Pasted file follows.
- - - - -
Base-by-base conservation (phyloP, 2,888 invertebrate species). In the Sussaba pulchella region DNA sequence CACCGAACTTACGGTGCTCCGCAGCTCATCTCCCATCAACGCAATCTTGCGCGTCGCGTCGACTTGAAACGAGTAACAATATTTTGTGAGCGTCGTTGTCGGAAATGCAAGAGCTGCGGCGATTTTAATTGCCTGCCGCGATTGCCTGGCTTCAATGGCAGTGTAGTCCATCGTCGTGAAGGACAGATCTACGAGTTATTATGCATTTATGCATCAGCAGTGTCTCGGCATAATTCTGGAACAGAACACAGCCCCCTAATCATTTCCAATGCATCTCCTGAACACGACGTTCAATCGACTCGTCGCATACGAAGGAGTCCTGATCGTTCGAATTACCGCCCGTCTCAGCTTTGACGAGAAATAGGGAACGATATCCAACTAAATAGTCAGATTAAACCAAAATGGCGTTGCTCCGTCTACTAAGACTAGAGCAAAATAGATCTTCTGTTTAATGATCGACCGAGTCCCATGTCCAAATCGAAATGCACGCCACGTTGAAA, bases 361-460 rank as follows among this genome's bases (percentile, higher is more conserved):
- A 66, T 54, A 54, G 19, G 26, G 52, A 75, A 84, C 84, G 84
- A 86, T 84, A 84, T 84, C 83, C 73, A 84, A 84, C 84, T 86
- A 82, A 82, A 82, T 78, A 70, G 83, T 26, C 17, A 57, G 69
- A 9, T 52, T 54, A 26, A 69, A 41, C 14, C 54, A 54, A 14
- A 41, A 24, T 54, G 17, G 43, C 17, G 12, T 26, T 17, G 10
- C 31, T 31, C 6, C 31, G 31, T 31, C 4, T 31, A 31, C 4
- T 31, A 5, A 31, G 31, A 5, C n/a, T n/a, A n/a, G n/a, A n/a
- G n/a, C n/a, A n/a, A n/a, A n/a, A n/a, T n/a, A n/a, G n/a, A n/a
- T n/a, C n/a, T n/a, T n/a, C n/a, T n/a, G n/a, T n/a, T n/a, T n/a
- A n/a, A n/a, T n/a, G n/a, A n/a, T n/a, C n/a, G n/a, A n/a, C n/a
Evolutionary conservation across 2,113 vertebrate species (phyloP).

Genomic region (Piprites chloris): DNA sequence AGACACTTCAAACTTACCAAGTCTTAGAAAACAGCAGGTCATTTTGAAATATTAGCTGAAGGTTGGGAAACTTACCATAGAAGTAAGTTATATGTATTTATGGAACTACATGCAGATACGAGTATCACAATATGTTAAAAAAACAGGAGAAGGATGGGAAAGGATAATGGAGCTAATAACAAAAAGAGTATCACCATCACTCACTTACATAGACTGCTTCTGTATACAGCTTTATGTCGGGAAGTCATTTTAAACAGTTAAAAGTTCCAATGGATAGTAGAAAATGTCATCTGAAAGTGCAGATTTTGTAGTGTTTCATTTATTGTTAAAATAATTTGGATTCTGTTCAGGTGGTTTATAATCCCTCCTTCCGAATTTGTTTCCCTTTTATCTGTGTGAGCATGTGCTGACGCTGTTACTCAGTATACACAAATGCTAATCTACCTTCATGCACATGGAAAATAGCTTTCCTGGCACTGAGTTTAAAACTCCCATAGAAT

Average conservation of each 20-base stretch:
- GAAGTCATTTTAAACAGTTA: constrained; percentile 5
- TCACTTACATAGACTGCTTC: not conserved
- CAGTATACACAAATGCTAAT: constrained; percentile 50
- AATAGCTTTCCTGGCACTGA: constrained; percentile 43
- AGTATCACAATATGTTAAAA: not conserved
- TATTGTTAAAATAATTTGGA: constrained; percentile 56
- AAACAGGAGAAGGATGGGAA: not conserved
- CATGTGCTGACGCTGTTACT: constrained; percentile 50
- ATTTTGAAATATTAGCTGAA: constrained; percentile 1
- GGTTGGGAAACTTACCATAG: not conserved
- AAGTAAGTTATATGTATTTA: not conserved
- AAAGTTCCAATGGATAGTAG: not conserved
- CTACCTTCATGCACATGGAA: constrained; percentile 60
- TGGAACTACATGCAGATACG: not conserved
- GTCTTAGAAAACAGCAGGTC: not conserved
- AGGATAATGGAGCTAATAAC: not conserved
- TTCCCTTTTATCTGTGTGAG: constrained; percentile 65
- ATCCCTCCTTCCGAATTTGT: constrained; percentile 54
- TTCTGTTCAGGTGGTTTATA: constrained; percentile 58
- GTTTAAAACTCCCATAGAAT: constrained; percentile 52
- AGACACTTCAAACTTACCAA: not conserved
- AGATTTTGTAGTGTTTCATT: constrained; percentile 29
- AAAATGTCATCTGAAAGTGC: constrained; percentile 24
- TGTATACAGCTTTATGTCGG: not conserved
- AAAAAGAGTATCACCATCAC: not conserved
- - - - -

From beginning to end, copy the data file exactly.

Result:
Base-by-base conservation (phyloP, 2,888 invertebrate species). In the Sussaba pulchella region DNA sequence CACCGAACTTACGGTGCTCCGCAGCTCATCTCCCATCAACGCAATCTTGCGCGTCGCGTCGACTTGAAACGAGTAACAATATTTTGTGAGCGTCGTTGTCGGAAATGCAAGAGCTGCGGCGATTTTAATTGCCTGCCGCGATTGCCTGGCTTCAATGGCAGTGTAGTCCATCGTCGTGAAGGACAGATCTACGAGTTATTATGCATTTATGCATCAGCAGTGTCTCGGCATAATTCTGGAACAGAACACAGCCCCCTAATCATTTCCAATGCATCTCCTGAACACGACGTTCAATCGACTCGTCGCATACGAAGGAGTCCTGATCGTTCGAATTACCGCCCGTCTCAGCTTTGACGAGAAATAGGGAACGATATCCAACTAAATAGTCAGATTAAACCAAAATGGCGTTGCTCCGTCTACTAAGACTAGAGCAAAATAGATCTTCTGTTTAATGATCGACCGAGTCCCATGTCCAAATCGAAATGCACGCCACGTTGAAA, bases 361-460 rank as follows among this genome's bases (percentile, higher is more conserved):
- A 66, T 54, A 54, G 19, G 26, G 52, A 75, A 84, C 84, G 84
- A 86, T 84, A 84, T 84, C 83, C 73, A 84, A 84, C 84, T 86
- A 82, A 82, A 82, T 78, A 70, G 83, T 26, C 17, A 57, G 69
- A 9, T 52, T 54, A 26, A 69, A 41, C 14, C 54, A 54, A 14
- A 41, A 24, T 54, G 17, G 43, C 17, G 12, T 26, T 17, G 10
- C 31, T 31, C 6, C 31, G 31, T 31, C 4, T 31, A 31, C 4
- T 31, A 5, A 31, G 31, A 5, C n/a, T n/a, A n/a, G n/a, A n/a
- G n/a, C n/a, A n/a, A n/a, A n/a, A n/a, T n/a, A n/a, G n/a, A n/a
- T n/a, C n/a, T n/a, T n/a, C n/a, T n/a, G n/a, T n/a, T n/a, T n/a
- A n/a, A n/a, T n/a, G n/a, A n/a, T n/a, C n/a, G n/a, A n/a, C n/a
Evolutionary conservation across 2,113 vertebrate species (phyloP).

Genomic region (Piprites chloris): DNA sequence AGACACTTCAAACTTACCAAGTCTTAGAAAACAGCAGGTCATTTTGAAATATTAGCTGAAGGTTGGGAAACTTACCATAGAAGTAAGTTATATGTATTTATGGAACTACATGCAGATACGAGTATCACAATATGTTAAAAAAACAGGAGAAGGATGGGAAAGGATAATGGAGCTAATAACAAAAAGAGTATCACCATCACTCACTTACATAGACTGCTTCTGTATACAGCTTTATGTCGGGAAGTCATTTTAAACAGTTAAAAGTTCCAATGGATAGTAGAAAATGTCATCTGAAAGTGCAGATTTTGTAGTGTTTCATTTATTGTTAAAATAATTTGGATTCTGTTCAGGTGGTTTATAATCCCTCCTTCCGAATTTGTTTCCCTTTTATCTGTGTGAGCATGTGCTGACGCTGTTACTCAGTATACACAAATGCTAATCTACCTTCATGCACATGGAAAATAGCTTTCCTGGCACTGAGTTTAAAACTCCCATAGAAT

Average conservation of each 20-base stretch:
- GAAGTCATTTTAAACAGTTA: constrained; percentile 5
- TCACTTACATAGACTGCTTC: not conserved
- CAGTATACACAAATGCTAAT: constrained; percentile 50
- AATAGCTTTCCTGGCACTGA: constrained; percentile 43
- AGTATCACAATATGTTAAAA: not conserved
- TATTGTTAAAATAATTTGGA: constrained; percentile 56
- AAACAGGAGAAGGATGGGAA: not conserved
- CATGTGCTGACGCTGTTACT: constrained; percentile 50
- ATTTTGAAATATTAGCTGAA: constrained; percentile 1
- GGTTGGGAAACTTACCATAG: not conserved
- AAGTAAGTTATATGTATTTA: not conserved
- AAAGTTCCAATGGATAGTAG: not conserved
- CTACCTTCATGCACATGGAA: constrained; percentile 60
- TGGAACTACATGCAGATACG: not conserved
- GTCTTAGAAAACAGCAGGTC: not conserved
- AGGATAATGGAGCTAATAAC: not conserved
- TTCCCTTTTATCTGTGTGAG: constrained; percentile 65
- ATCCCTCCTTCCGAATTTGT: constrained; percentile 54
- TTCTGTTCAGGTGGTTTATA: constrained; percentile 58
- GTTTAAAACTCCCATAGAAT: constrained; percentile 52
- AGACACTTCAAACTTACCAA: not conserved
- AGATTTTGTAGTGTTTCATT: constrained; percentile 29
- AAAATGTCATCTGAAAGTGC: constrained; percentile 24
- TGTATACAGCTTTATGTCGG: not conserved
- AAAAAGAGTATCACCATCAC: not conserved